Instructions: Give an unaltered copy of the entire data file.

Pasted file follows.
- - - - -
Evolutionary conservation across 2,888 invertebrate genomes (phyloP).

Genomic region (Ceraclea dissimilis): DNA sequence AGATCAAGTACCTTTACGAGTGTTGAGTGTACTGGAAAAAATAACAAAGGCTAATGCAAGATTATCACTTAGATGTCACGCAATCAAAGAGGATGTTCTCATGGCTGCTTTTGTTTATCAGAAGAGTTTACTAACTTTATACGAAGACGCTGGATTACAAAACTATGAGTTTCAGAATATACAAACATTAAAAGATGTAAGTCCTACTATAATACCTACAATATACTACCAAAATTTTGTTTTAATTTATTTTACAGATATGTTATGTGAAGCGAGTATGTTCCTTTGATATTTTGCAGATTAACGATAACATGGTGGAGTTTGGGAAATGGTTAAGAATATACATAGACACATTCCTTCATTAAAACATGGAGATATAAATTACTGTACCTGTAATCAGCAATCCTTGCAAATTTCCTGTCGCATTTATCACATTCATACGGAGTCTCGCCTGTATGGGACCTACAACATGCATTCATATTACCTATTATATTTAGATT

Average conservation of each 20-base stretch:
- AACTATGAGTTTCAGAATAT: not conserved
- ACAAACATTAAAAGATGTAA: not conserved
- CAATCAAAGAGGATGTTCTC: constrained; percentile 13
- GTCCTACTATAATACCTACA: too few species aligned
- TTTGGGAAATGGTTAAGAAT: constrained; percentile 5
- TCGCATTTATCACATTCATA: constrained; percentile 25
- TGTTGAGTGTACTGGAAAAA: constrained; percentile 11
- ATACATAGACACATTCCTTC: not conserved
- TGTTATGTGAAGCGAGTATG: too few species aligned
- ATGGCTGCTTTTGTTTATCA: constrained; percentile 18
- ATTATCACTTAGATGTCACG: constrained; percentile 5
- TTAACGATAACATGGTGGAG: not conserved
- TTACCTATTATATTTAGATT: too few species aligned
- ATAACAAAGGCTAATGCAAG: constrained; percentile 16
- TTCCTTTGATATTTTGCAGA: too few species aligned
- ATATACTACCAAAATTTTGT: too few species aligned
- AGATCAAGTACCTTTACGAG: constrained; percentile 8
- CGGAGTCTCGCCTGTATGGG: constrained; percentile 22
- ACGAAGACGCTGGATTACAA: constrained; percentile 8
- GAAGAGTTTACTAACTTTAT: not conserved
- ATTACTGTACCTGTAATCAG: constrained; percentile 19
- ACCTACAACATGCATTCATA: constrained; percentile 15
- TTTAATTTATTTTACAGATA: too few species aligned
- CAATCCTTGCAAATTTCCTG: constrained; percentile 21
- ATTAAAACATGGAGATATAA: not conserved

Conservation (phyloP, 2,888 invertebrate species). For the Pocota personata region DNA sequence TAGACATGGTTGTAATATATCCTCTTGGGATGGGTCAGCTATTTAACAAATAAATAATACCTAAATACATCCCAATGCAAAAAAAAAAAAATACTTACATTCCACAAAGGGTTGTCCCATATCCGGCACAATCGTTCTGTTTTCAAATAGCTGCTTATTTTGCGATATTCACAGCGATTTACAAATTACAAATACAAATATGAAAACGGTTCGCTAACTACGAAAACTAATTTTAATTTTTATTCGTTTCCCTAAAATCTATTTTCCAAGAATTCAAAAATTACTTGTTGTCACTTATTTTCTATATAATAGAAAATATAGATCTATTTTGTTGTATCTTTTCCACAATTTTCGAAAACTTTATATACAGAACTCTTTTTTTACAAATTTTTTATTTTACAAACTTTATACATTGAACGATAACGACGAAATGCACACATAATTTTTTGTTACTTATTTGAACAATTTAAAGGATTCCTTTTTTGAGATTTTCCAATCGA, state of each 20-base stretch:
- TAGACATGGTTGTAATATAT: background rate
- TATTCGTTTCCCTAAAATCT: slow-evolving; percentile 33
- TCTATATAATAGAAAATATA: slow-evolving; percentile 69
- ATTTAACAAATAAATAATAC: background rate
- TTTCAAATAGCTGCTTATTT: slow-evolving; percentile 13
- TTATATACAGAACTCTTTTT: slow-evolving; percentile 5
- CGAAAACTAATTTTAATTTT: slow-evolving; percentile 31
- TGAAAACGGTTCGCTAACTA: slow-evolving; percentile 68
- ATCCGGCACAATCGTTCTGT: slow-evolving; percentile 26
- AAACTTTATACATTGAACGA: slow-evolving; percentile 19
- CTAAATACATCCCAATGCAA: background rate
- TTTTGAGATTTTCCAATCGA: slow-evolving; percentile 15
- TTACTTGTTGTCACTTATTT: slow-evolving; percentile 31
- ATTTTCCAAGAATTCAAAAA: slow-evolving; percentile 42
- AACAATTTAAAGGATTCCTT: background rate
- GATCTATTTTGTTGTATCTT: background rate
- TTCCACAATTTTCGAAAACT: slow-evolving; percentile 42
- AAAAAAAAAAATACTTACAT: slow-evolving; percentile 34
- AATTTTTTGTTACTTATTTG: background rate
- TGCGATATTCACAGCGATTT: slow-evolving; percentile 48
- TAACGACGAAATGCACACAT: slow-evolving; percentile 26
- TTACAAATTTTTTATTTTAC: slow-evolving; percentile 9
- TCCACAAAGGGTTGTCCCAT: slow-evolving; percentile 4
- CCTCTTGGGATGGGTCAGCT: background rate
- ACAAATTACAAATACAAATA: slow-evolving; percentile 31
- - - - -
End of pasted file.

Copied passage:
Evolutionary conservation across 2,888 invertebrate genomes (phyloP).

Genomic region (Ceraclea dissimilis): DNA sequence AGATCAAGTACCTTTACGAGTGTTGAGTGTACTGGAAAAAATAACAAAGGCTAATGCAAGATTATCACTTAGATGTCACGCAATCAAAGAGGATGTTCTCATGGCTGCTTTTGTTTATCAGAAGAGTTTACTAACTTTATACGAAGACGCTGGATTACAAAACTATGAGTTTCAGAATATACAAACATTAAAAGATGTAAGTCCTACTATAATACCTACAATATACTACCAAAATTTTGTTTTAATTTATTTTACAGATATGTTATGTGAAGCGAGTATGTTCCTTTGATATTTTGCAGATTAACGATAACATGGTGGAGTTTGGGAAATGGTTAAGAATATACATAGACACATTCCTTCATTAAAACATGGAGATATAAATTACTGTACCTGTAATCAGCAATCCTTGCAAATTTCCTGTCGCATTTATCACATTCATACGGAGTCTCGCCTGTATGGGACCTACAACATGCATTCATATTACCTATTATATTTAGATT

Average conservation of each 20-base stretch:
- AACTATGAGTTTCAGAATAT: not conserved
- ACAAACATTAAAAGATGTAA: not conserved
- CAATCAAAGAGGATGTTCTC: constrained; percentile 13
- GTCCTACTATAATACCTACA: too few species aligned
- TTTGGGAAATGGTTAAGAAT: constrained; percentile 5
- TCGCATTTATCACATTCATA: constrained; percentile 25
- TGTTGAGTGTACTGGAAAAA: constrained; percentile 11
- ATACATAGACACATTCCTTC: not conserved
- TGTTATGTGAAGCGAGTATG: too few species aligned
- ATGGCTGCTTTTGTTTATCA: constrained; percentile 18
- ATTATCACTTAGATGTCACG: constrained; percentile 5
- TTAACGATAACATGGTGGAG: not conserved
- TTACCTATTATATTTAGATT: too few species aligned
- ATAACAAAGGCTAATGCAAG: constrained; percentile 16
- TTCCTTTGATATTTTGCAGA: too few species aligned
- ATATACTACCAAAATTTTGT: too few species aligned
- AGATCAAGTACCTTTACGAG: constrained; percentile 8
- CGGAGTCTCGCCTGTATGGG: constrained; percentile 22
- ACGAAGACGCTGGATTACAA: constrained; percentile 8
- GAAGAGTTTACTAACTTTAT: not conserved
- ATTACTGTACCTGTAATCAG: constrained; percentile 19
- ACCTACAACATGCATTCATA: constrained; percentile 15
- TTTAATTTATTTTACAGATA: too few species aligned
- CAATCCTTGCAAATTTCCTG: constrained; percentile 21
- ATTAAAACATGGAGATATAA: not conserved

Conservation (phyloP, 2,888 invertebrate species). For the Pocota personata region DNA sequence TAGACATGGTTGTAATATATCCTCTTGGGATGGGTCAGCTATTTAACAAATAAATAATACCTAAATACATCCCAATGCAAAAAAAAAAAAATACTTACATTCCACAAAGGGTTGTCCCATATCCGGCACAATCGTTCTGTTTTCAAATAGCTGCTTATTTTGCGATATTCACAGCGATTTACAAATTACAAATACAAATATGAAAACGGTTCGCTAACTACGAAAACTAATTTTAATTTTTATTCGTTTCCCTAAAATCTATTTTCCAAGAATTCAAAAATTACTTGTTGTCACTTATTTTCTATATAATAGAAAATATAGATCTATTTTGTTGTATCTTTTCCACAATTTTCGAAAACTTTATATACAGAACTCTTTTTTTACAAATTTTTTATTTTACAAACTTTATACATTGAACGATAACGACGAAATGCACACATAATTTTTTGTTACTTATTTGAACAATTTAAAGGATTCCTTTTTTGAGATTTTCCAATCGA, state of each 20-base stretch:
- TAGACATGGTTGTAATATAT: background rate
- TATTCGTTTCCCTAAAATCT: slow-evolving; percentile 33
- TCTATATAATAGAAAATATA: slow-evolving; percentile 69
- ATTTAACAAATAAATAATAC: background rate
- TTTCAAATAGCTGCTTATTT: slow-evolving; percentile 13
- TTATATACAGAACTCTTTTT: slow-evolving; percentile 5
- CGAAAACTAATTTTAATTTT: slow-evolving; percentile 31
- TGAAAACGGTTCGCTAACTA: slow-evolving; percentile 68
- ATCCGGCACAATCGTTCTGT: slow-evolving; percentile 26
- AAACTTTATACATTGAACGA: slow-evolving; percentile 19
- CTAAATACATCCCAATGCAA: background rate
- TTTTGAGATTTTCCAATCGA: slow-evolving; percentile 15
- TTACTTGTTGTCACTTATTT: slow-evolving; percentile 31
- ATTTTCCAAGAATTCAAAAA: slow-evolving; percentile 42
- AACAATTTAAAGGATTCCTT: background rate
- GATCTATTTTGTTGTATCTT: background rate
- TTCCACAATTTTCGAAAACT: slow-evolving; percentile 42
- AAAAAAAAAAATACTTACAT: slow-evolving; percentile 34
- AATTTTTTGTTACTTATTTG: background rate
- TGCGATATTCACAGCGATTT: slow-evolving; percentile 48
- TAACGACGAAATGCACACAT: slow-evolving; percentile 26
- TTACAAATTTTTTATTTTAC: slow-evolving; percentile 9
- TCCACAAAGGGTTGTCCCAT: slow-evolving; percentile 4
- CCTCTTGGGATGGGTCAGCT: background rate
- ACAAATTACAAATACAAATA: slow-evolving; percentile 31